MLAs hit out at issues around breast cancer waiting times and GP contracts
North Antrim Ulster Unionist MLA Robin Swann has expressed major concerns over “the deterioration in the waiting times for suspected breast cancer across the Northern Health Trust area” while East Londonderry independent MLA Claire Sugden spoke of her alarm that the two Health and Social Trusts where the most GP surgeries handed back their contracts in 2023 were both in her constituency.
The former Health Minister Robin Swann said: “Cancer is a disease that cruelly thrives during a period of vacuum. The sooner it is detected and treatment begins, the better the chance patients have of a successful and positive outcome. That is why targets are in place and why it’s so important that delays are avoided.
“The revelation however that only 7% of suspected breast cancer referrals within the Northern Trust area were seen within 14 days in September, against the target of 100%, is hugely concerning.
“Whilst the Northern Trust has historically received more referrals than other Trust areas and has suffered from regular changes within its small staff teams, there can be no excuse for what had recently been a success story collapsing so significantly and so quickly.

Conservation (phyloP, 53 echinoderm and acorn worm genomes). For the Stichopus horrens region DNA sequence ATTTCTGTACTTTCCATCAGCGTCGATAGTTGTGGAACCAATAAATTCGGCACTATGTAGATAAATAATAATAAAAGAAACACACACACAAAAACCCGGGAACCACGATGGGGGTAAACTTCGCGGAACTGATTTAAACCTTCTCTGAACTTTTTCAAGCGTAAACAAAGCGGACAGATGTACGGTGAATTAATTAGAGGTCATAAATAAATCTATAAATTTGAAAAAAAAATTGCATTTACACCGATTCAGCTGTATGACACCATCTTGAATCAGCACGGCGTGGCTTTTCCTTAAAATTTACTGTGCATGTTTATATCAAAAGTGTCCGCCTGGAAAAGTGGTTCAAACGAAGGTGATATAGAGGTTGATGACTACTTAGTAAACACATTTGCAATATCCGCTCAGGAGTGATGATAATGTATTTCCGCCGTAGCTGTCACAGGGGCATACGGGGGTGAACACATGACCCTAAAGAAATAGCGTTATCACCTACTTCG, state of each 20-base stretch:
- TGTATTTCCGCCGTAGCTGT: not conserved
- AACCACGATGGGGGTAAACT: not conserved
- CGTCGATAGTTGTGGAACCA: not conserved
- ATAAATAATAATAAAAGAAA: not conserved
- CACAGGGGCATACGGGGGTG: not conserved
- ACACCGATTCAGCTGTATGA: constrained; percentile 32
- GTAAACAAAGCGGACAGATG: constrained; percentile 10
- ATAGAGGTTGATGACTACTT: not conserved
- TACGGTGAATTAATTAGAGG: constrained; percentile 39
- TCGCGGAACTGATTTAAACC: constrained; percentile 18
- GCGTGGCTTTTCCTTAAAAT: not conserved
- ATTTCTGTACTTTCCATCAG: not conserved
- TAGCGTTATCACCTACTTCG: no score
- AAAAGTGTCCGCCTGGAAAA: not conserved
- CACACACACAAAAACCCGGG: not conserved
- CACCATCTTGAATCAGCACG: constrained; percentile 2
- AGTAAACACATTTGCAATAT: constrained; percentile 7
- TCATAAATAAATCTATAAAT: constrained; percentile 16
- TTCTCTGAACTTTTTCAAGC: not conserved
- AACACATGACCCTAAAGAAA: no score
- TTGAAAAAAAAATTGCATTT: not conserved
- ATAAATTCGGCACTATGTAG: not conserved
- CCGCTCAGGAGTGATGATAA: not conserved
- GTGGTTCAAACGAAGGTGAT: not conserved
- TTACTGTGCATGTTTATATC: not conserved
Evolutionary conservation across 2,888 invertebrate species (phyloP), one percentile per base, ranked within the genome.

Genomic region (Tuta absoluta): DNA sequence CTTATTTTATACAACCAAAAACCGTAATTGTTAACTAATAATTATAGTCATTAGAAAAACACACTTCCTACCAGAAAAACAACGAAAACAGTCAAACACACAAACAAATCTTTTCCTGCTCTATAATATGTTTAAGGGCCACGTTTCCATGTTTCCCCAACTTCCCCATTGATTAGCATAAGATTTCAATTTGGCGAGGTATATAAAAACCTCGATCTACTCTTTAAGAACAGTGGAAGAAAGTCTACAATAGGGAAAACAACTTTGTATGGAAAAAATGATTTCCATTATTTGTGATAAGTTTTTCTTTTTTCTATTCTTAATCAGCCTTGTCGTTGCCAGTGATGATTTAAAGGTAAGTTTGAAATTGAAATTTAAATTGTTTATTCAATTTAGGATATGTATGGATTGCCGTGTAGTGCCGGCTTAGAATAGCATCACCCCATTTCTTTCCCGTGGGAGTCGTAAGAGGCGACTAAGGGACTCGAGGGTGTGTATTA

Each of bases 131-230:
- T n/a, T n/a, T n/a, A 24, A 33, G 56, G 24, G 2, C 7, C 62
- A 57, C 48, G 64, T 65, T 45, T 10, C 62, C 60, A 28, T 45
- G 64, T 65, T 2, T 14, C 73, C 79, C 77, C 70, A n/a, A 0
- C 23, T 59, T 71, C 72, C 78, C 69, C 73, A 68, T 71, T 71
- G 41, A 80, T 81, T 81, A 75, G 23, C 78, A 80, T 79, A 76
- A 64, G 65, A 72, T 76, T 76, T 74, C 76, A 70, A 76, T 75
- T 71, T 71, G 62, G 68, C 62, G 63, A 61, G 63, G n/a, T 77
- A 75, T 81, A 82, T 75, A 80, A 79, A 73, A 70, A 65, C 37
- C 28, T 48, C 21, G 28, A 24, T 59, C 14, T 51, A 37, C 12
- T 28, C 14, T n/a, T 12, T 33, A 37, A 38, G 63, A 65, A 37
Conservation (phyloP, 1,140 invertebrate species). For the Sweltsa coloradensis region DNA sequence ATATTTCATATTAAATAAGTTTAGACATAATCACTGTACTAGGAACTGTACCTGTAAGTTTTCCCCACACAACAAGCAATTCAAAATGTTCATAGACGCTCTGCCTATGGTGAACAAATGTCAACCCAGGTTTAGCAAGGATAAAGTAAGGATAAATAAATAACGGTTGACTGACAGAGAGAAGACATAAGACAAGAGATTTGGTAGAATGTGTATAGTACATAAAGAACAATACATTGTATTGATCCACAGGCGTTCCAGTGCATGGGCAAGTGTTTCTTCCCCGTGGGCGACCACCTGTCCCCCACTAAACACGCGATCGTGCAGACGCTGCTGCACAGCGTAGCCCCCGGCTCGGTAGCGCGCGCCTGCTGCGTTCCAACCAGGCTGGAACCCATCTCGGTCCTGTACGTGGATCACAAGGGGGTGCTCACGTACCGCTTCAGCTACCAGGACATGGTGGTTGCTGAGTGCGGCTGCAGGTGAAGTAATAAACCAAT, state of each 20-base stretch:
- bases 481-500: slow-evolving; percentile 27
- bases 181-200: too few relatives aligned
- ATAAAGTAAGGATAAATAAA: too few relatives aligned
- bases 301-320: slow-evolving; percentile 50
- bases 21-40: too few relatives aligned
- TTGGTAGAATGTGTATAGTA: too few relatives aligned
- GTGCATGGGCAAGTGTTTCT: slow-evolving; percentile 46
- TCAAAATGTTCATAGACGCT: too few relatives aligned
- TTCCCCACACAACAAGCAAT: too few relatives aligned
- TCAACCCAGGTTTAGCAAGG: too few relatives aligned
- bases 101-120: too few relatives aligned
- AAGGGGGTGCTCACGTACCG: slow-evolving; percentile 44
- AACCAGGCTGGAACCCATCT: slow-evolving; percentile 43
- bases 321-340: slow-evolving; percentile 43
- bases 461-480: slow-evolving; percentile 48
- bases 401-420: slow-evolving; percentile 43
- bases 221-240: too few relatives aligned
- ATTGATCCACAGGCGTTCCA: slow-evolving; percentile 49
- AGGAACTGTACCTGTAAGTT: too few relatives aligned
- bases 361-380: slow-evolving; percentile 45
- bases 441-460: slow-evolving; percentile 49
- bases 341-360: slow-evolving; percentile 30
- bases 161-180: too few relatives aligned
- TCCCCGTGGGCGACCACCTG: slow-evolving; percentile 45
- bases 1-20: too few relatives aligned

“It’s my understanding that part of the reason for the huge deterioration locally is that support which the Northern Trust had been receiving from another Trust area, has now in recent weeks ceased due to other pressures across the region.
“Unfortunately however, the subsequent collapse of the Executive, and the absence of any Ministers for over a year now has seen progress fall away and as a result women in the Northern Trust are left facing the consequences and paying the price for the turmoil gripping the broader health and social care system here.”
Meanwhile, Ms Sugden highlighted the fact that in the Northern Trust, six GP contracts were handed back, while in the Western Trust, four were handed back, with a further one in 2022.
“When I wrote to the Permanent Secretary of the DoH in June, I was told that, of the 16 ‘at-risk’ surgeries over 2022/23 and 2023/24, 10 had found new contractors, while work was ‘ongoing’ in finding replacement GPs to take on the six further practises,” said the independent MLA.
“At this stage, only three had handed their contracts back since April 2023. The figure for the whole of 2023 is now at 14, not to mention those from previous years. Eighteen surgeries handed back their contracts since 2021.
“GPs are finding it increasingly difficult, financially, pressure-wise and working with the difficult practicalities of running surgeries. Many are suffering from ‘burn-out’ and many are retiring early, often as a result. The pool of available GPs available and willing to take on practises is clearly limited, so I have written again for an update on the situation – particularly in the Northern and Western Trust areas.
"The absence of Stormont and the crippling budget brought in by the Secretary of State are exacerbating the situation. The domino effect of losing GPs then creates more pressure across the health service cannot continue.”